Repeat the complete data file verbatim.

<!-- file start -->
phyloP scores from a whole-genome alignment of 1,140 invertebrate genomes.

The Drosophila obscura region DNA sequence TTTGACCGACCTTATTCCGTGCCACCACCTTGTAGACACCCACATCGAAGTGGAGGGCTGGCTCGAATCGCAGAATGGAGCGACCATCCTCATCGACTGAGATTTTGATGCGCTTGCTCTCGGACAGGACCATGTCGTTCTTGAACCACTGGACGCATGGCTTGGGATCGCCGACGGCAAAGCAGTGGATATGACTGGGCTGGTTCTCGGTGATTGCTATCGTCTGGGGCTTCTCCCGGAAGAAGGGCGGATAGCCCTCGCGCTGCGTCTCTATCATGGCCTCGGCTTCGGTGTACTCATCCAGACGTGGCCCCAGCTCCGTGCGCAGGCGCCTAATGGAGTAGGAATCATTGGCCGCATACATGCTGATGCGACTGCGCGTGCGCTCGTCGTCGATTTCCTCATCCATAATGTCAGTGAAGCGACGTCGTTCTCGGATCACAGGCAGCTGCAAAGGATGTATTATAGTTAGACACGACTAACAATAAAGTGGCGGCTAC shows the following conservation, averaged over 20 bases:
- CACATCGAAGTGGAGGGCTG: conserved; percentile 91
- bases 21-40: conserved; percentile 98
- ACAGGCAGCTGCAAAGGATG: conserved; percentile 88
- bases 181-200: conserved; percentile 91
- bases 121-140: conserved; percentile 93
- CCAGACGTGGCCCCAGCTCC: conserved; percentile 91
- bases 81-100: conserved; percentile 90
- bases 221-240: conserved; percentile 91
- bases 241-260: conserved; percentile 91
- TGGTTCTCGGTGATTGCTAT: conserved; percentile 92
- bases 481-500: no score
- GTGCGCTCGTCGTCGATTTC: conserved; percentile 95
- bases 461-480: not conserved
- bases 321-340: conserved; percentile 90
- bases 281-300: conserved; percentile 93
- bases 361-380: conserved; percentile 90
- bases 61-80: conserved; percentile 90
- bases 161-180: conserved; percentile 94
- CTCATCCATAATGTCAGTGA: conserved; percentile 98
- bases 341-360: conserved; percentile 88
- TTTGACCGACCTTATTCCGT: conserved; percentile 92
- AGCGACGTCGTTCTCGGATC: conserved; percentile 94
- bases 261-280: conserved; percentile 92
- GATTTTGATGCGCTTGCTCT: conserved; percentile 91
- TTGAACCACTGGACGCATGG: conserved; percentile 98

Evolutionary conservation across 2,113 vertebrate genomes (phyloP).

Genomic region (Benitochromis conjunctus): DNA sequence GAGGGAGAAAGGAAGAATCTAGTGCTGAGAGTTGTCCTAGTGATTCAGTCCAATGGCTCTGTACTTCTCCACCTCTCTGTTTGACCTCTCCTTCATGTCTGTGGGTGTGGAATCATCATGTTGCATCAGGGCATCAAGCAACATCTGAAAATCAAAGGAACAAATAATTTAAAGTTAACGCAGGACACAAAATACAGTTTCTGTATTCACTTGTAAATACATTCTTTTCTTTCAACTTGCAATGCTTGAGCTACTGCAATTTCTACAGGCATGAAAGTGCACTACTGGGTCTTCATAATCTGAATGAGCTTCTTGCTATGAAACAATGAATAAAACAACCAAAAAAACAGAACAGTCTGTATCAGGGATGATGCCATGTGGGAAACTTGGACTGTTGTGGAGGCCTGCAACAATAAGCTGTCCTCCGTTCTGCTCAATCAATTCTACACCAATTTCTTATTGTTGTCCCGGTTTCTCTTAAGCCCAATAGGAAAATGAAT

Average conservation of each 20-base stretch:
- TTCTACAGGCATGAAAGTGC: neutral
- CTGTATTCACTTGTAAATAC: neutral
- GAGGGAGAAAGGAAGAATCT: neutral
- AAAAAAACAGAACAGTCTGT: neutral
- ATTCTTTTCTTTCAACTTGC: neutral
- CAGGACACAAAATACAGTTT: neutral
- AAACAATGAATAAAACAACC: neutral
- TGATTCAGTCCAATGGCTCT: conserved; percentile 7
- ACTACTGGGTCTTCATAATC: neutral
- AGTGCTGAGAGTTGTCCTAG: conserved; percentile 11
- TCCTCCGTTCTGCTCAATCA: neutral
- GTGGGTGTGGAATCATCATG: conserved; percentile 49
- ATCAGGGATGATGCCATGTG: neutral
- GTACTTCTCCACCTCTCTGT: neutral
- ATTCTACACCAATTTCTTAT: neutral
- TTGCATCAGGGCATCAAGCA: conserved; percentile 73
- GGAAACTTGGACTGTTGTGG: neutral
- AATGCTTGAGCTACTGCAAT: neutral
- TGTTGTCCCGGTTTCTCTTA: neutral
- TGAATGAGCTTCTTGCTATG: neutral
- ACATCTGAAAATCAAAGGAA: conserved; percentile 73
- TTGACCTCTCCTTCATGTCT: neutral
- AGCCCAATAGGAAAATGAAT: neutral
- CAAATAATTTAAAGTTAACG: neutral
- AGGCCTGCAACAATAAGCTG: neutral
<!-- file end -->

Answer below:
phyloP scores from a whole-genome alignment of 1,140 invertebrate genomes.

The Drosophila obscura region DNA sequence TTTGACCGACCTTATTCCGTGCCACCACCTTGTAGACACCCACATCGAAGTGGAGGGCTGGCTCGAATCGCAGAATGGAGCGACCATCCTCATCGACTGAGATTTTGATGCGCTTGCTCTCGGACAGGACCATGTCGTTCTTGAACCACTGGACGCATGGCTTGGGATCGCCGACGGCAAAGCAGTGGATATGACTGGGCTGGTTCTCGGTGATTGCTATCGTCTGGGGCTTCTCCCGGAAGAAGGGCGGATAGCCCTCGCGCTGCGTCTCTATCATGGCCTCGGCTTCGGTGTACTCATCCAGACGTGGCCCCAGCTCCGTGCGCAGGCGCCTAATGGAGTAGGAATCATTGGCCGCATACATGCTGATGCGACTGCGCGTGCGCTCGTCGTCGATTTCCTCATCCATAATGTCAGTGAAGCGACGTCGTTCTCGGATCACAGGCAGCTGCAAAGGATGTATTATAGTTAGACACGACTAACAATAAAGTGGCGGCTAC shows the following conservation, averaged over 20 bases:
- CACATCGAAGTGGAGGGCTG: conserved; percentile 91
- bases 21-40: conserved; percentile 98
- ACAGGCAGCTGCAAAGGATG: conserved; percentile 88
- bases 181-200: conserved; percentile 91
- bases 121-140: conserved; percentile 93
- CCAGACGTGGCCCCAGCTCC: conserved; percentile 91
- bases 81-100: conserved; percentile 90
- bases 221-240: conserved; percentile 91
- bases 241-260: conserved; percentile 91
- TGGTTCTCGGTGATTGCTAT: conserved; percentile 92
- bases 481-500: no score
- GTGCGCTCGTCGTCGATTTC: conserved; percentile 95
- bases 461-480: not conserved
- bases 321-340: conserved; percentile 90
- bases 281-300: conserved; percentile 93
- bases 361-380: conserved; percentile 90
- bases 61-80: conserved; percentile 90
- bases 161-180: conserved; percentile 94
- CTCATCCATAATGTCAGTGA: conserved; percentile 98
- bases 341-360: conserved; percentile 88
- TTTGACCGACCTTATTCCGT: conserved; percentile 92
- AGCGACGTCGTTCTCGGATC: conserved; percentile 94
- bases 261-280: conserved; percentile 92
- GATTTTGATGCGCTTGCTCT: conserved; percentile 91
- TTGAACCACTGGACGCATGG: conserved; percentile 98

Evolutionary conservation across 2,113 vertebrate genomes (phyloP).

Genomic region (Benitochromis conjunctus): DNA sequence GAGGGAGAAAGGAAGAATCTAGTGCTGAGAGTTGTCCTAGTGATTCAGTCCAATGGCTCTGTACTTCTCCACCTCTCTGTTTGACCTCTCCTTCATGTCTGTGGGTGTGGAATCATCATGTTGCATCAGGGCATCAAGCAACATCTGAAAATCAAAGGAACAAATAATTTAAAGTTAACGCAGGACACAAAATACAGTTTCTGTATTCACTTGTAAATACATTCTTTTCTTTCAACTTGCAATGCTTGAGCTACTGCAATTTCTACAGGCATGAAAGTGCACTACTGGGTCTTCATAATCTGAATGAGCTTCTTGCTATGAAACAATGAATAAAACAACCAAAAAAACAGAACAGTCTGTATCAGGGATGATGCCATGTGGGAAACTTGGACTGTTGTGGAGGCCTGCAACAATAAGCTGTCCTCCGTTCTGCTCAATCAATTCTACACCAATTTCTTATTGTTGTCCCGGTTTCTCTTAAGCCCAATAGGAAAATGAAT

Average conservation of each 20-base stretch:
- TTCTACAGGCATGAAAGTGC: neutral
- CTGTATTCACTTGTAAATAC: neutral
- GAGGGAGAAAGGAAGAATCT: neutral
- AAAAAAACAGAACAGTCTGT: neutral
- ATTCTTTTCTTTCAACTTGC: neutral
- CAGGACACAAAATACAGTTT: neutral
- AAACAATGAATAAAACAACC: neutral
- TGATTCAGTCCAATGGCTCT: conserved; percentile 7
- ACTACTGGGTCTTCATAATC: neutral
- AGTGCTGAGAGTTGTCCTAG: conserved; percentile 11
- TCCTCCGTTCTGCTCAATCA: neutral
- GTGGGTGTGGAATCATCATG: conserved; percentile 49
- ATCAGGGATGATGCCATGTG: neutral
- GTACTTCTCCACCTCTCTGT: neutral
- ATTCTACACCAATTTCTTAT: neutral
- TTGCATCAGGGCATCAAGCA: conserved; percentile 73
- GGAAACTTGGACTGTTGTGG: neutral
- AATGCTTGAGCTACTGCAAT: neutral
- TGTTGTCCCGGTTTCTCTTA: neutral
- TGAATGAGCTTCTTGCTATG: neutral
- ACATCTGAAAATCAAAGGAA: conserved; percentile 73
- TTGACCTCTCCTTCATGTCT: neutral
- AGCCCAATAGGAAAATGAAT: neutral
- CAAATAATTTAAAGTTAACG: neutral
- AGGCCTGCAACAATAAGCTG: neutral